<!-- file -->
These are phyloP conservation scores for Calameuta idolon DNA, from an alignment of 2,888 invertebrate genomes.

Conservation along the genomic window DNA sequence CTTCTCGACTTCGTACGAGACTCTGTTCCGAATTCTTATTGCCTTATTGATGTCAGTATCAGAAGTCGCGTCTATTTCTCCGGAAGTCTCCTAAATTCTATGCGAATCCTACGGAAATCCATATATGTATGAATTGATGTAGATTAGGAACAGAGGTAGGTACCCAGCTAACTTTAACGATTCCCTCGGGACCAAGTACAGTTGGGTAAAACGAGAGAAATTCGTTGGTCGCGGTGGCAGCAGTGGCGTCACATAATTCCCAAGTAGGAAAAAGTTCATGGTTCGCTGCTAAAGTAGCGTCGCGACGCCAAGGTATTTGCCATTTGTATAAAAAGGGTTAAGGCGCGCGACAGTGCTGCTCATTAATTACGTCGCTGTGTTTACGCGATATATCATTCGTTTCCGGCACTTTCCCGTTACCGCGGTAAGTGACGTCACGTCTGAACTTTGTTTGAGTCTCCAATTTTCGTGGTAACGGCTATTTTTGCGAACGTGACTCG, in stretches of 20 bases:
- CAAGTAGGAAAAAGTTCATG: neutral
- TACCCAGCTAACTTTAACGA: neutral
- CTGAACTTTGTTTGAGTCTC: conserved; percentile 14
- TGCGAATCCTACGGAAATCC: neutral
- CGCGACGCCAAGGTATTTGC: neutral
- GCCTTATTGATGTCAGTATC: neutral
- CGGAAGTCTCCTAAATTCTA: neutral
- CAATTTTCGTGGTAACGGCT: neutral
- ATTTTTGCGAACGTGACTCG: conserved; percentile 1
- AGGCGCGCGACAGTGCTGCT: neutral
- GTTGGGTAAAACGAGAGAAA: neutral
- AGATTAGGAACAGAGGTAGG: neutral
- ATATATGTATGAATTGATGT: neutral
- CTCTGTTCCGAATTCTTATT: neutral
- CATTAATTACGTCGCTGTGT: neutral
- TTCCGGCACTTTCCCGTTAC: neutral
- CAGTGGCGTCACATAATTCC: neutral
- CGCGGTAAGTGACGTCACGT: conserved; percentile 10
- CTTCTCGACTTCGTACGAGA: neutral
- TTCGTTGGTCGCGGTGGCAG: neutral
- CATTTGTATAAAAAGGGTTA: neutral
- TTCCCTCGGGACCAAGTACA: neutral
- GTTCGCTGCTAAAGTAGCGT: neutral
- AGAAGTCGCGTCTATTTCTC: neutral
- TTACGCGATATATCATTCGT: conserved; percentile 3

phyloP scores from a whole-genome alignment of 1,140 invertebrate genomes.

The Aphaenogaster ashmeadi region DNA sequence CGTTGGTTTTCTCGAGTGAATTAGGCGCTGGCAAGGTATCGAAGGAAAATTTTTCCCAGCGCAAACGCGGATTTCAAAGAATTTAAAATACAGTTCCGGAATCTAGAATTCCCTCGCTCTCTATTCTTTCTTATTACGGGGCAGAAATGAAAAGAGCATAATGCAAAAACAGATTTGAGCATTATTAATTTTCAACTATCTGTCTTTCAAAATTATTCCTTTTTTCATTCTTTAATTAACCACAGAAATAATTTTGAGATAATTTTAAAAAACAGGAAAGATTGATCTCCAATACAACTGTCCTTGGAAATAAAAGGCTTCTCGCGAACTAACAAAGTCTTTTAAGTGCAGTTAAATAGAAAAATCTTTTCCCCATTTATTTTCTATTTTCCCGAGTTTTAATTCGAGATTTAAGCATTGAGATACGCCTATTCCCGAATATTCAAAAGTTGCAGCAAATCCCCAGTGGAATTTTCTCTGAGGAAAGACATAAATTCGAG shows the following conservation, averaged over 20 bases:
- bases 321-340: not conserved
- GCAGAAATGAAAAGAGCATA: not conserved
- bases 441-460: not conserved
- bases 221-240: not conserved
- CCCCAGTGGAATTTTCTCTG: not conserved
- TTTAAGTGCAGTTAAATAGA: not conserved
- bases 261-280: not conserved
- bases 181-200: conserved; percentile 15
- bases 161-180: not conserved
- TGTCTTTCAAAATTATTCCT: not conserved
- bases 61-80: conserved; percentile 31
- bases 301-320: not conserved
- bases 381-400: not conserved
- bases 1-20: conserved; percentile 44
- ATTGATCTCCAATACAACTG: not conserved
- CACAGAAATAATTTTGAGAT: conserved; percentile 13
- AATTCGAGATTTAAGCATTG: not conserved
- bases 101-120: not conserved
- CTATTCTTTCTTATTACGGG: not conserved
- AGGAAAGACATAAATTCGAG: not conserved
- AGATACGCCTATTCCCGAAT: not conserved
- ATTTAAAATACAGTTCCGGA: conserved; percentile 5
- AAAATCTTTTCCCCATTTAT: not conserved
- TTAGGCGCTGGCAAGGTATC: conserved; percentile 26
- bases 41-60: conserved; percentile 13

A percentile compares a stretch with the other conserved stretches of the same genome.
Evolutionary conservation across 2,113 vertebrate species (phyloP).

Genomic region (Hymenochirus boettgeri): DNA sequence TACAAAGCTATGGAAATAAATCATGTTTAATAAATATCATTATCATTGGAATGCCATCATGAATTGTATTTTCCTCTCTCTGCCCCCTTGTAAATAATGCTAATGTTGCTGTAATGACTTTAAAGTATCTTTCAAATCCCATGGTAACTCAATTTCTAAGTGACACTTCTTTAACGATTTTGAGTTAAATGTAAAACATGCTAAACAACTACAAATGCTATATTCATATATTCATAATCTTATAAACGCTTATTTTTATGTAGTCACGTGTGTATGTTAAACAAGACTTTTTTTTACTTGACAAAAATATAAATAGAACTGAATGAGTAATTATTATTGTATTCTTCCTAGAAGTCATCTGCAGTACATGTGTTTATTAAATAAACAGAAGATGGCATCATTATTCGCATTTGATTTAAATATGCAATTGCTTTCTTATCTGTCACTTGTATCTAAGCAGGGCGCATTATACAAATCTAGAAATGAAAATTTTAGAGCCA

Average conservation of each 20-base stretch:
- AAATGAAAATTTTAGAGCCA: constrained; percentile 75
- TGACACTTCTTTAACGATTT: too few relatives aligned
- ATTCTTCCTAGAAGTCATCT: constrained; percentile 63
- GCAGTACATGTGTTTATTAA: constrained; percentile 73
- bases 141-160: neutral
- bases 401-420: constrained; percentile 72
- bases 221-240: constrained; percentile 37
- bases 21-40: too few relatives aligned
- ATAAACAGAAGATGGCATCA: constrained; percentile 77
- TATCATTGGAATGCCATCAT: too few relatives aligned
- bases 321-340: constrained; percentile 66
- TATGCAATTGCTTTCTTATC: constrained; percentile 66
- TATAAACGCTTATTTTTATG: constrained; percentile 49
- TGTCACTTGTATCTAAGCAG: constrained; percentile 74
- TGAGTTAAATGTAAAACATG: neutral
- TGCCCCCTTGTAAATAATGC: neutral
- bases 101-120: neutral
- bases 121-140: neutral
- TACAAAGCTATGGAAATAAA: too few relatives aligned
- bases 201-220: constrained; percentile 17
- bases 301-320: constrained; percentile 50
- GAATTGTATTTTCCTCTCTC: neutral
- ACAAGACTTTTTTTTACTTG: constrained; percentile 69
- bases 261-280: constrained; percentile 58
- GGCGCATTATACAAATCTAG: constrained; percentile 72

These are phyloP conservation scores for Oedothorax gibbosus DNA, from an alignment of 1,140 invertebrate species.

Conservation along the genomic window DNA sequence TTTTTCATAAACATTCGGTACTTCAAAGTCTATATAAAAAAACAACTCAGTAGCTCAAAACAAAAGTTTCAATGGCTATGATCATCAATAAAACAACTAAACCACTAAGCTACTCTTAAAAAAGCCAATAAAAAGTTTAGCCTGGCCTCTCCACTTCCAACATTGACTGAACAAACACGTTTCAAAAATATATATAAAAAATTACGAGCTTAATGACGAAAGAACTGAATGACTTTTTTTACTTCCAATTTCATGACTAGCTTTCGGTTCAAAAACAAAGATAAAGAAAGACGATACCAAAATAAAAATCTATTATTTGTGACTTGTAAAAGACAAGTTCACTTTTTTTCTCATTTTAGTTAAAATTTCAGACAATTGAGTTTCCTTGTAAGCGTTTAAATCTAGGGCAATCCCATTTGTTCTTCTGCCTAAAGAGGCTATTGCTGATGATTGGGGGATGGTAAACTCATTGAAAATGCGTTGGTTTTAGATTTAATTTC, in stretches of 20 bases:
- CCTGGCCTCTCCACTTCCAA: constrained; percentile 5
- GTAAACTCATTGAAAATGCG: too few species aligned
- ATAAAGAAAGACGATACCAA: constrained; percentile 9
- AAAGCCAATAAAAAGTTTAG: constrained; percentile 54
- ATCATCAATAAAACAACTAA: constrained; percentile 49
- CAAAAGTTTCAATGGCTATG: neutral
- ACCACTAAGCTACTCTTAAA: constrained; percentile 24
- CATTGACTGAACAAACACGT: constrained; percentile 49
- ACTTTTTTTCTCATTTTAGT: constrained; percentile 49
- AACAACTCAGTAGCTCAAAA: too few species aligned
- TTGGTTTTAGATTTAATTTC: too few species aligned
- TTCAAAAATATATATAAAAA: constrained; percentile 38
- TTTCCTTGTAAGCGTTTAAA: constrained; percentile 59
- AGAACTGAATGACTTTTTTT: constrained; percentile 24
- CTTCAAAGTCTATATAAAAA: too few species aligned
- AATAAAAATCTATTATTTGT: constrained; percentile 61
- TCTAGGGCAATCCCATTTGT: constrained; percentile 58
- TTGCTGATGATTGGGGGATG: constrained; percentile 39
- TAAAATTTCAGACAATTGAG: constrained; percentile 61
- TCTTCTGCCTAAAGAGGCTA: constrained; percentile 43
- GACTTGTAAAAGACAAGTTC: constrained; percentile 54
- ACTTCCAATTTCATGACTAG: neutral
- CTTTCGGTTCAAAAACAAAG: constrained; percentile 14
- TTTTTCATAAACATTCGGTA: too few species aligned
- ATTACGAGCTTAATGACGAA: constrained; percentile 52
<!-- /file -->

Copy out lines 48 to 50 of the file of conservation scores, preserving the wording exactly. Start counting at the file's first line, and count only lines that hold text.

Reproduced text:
- CTATTCTTTCTTATTACGGG: not conserved
- AGGAAAGACATAAATTCGAG: not conserved
- AGATACGCCTATTCCCGAAT: not conserved